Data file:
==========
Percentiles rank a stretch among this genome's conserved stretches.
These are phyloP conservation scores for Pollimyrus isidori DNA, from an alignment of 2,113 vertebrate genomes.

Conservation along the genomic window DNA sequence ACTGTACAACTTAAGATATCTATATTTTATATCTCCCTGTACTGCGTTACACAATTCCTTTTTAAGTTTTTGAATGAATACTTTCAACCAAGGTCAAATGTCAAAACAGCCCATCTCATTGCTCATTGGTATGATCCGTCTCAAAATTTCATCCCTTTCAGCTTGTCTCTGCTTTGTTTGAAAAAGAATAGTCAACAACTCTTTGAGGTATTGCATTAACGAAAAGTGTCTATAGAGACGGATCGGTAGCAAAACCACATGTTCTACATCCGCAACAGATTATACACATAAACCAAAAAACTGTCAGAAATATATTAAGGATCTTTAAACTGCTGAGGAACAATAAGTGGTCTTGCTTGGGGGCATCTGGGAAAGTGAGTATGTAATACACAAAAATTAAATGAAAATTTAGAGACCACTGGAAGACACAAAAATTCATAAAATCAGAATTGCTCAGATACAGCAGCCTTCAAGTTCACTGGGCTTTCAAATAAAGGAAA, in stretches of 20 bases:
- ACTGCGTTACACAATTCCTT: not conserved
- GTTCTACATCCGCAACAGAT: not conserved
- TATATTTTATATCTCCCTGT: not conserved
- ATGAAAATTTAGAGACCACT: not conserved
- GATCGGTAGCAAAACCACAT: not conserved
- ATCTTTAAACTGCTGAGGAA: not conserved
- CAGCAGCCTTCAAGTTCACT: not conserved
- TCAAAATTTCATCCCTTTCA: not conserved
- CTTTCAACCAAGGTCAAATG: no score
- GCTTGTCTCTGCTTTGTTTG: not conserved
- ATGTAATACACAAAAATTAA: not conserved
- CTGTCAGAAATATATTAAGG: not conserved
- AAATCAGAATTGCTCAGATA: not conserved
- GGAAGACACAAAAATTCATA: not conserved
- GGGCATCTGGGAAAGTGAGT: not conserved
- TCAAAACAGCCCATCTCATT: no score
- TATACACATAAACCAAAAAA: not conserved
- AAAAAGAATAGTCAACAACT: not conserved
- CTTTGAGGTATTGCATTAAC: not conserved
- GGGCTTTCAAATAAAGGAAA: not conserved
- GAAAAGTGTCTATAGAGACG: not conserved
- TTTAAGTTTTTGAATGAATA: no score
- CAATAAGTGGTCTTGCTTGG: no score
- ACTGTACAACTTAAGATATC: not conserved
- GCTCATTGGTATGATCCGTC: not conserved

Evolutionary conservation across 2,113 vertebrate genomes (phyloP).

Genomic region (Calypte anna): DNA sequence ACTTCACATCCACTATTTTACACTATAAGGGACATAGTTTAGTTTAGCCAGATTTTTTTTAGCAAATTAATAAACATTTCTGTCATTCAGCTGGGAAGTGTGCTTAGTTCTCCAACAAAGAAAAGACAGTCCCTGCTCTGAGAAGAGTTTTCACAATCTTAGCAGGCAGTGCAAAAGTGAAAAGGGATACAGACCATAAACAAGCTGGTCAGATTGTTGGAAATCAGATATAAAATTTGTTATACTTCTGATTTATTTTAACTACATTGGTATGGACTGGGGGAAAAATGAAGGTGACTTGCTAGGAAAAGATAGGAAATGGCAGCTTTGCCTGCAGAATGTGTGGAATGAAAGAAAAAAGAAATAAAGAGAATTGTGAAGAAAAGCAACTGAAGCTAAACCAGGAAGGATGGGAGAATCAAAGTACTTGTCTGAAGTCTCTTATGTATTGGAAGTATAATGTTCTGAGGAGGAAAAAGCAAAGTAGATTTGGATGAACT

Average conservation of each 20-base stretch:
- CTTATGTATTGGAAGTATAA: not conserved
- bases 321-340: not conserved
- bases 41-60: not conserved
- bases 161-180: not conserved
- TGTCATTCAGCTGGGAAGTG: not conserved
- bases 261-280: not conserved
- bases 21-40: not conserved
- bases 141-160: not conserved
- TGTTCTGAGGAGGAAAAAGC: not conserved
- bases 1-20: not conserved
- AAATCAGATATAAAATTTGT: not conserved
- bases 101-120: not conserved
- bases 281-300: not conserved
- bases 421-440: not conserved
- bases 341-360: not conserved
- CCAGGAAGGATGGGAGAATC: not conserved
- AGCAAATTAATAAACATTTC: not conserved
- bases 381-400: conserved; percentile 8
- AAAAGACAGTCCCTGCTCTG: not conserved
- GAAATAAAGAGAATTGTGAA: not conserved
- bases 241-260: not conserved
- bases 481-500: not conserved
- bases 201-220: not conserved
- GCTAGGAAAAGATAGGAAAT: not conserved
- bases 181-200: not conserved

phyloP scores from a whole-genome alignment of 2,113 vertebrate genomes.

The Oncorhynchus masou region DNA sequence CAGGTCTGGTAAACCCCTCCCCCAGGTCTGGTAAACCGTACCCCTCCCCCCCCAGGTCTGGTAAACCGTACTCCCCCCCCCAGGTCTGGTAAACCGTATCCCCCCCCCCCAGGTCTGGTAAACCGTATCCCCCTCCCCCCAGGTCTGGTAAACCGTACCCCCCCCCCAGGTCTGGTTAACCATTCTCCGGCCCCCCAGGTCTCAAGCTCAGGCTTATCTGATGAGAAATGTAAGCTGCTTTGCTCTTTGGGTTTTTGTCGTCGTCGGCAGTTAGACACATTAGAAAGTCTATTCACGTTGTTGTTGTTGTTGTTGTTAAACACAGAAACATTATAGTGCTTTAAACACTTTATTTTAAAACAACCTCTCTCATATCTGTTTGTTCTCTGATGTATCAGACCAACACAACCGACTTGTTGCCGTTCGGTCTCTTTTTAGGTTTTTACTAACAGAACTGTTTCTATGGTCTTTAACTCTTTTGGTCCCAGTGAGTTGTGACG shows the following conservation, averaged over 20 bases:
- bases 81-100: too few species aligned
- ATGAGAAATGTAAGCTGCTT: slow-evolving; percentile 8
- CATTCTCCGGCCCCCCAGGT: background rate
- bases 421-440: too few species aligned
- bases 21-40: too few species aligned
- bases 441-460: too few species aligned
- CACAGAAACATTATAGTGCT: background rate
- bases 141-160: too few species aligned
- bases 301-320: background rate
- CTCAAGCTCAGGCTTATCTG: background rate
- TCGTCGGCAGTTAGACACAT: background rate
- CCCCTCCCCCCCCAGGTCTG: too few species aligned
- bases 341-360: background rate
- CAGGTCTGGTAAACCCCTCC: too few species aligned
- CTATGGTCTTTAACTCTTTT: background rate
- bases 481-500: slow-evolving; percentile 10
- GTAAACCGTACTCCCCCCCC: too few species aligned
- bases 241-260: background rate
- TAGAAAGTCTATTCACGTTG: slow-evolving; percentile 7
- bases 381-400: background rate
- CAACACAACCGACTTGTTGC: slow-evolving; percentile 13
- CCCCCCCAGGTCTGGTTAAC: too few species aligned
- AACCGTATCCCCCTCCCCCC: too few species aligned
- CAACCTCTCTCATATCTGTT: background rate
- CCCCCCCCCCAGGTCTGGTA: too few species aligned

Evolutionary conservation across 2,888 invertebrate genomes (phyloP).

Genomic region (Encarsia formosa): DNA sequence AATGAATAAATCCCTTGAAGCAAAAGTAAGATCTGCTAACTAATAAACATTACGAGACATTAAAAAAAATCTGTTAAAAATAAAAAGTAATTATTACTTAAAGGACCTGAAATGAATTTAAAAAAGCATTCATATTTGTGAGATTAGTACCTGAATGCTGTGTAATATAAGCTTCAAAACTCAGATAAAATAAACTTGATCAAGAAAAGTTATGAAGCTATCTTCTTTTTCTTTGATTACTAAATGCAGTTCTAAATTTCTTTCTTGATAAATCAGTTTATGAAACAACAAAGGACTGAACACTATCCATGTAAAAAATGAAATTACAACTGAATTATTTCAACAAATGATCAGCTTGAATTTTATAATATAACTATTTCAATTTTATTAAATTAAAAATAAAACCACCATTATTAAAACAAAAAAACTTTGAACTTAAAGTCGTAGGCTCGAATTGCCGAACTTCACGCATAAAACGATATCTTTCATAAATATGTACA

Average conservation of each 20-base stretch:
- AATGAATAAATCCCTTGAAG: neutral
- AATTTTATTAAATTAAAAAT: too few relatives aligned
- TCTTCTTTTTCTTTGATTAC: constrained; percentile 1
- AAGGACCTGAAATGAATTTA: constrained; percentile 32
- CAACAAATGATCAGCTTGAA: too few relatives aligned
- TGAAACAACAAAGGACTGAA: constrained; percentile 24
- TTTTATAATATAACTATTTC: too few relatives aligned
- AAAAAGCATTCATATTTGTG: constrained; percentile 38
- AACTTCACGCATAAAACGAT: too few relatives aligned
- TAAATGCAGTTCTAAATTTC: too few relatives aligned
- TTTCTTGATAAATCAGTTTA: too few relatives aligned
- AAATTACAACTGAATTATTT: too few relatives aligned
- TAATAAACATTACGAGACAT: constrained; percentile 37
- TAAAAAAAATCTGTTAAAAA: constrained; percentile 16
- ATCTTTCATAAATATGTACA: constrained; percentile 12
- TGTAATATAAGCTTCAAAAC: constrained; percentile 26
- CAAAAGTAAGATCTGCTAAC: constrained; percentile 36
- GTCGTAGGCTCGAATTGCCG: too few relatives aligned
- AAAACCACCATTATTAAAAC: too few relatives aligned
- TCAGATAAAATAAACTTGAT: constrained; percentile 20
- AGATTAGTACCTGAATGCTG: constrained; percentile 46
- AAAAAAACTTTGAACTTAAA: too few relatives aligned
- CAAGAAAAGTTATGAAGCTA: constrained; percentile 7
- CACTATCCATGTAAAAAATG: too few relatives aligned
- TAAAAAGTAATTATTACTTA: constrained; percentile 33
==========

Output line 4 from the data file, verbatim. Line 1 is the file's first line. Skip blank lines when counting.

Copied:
- ACTGCGTTACACAATTCCTT: not conserved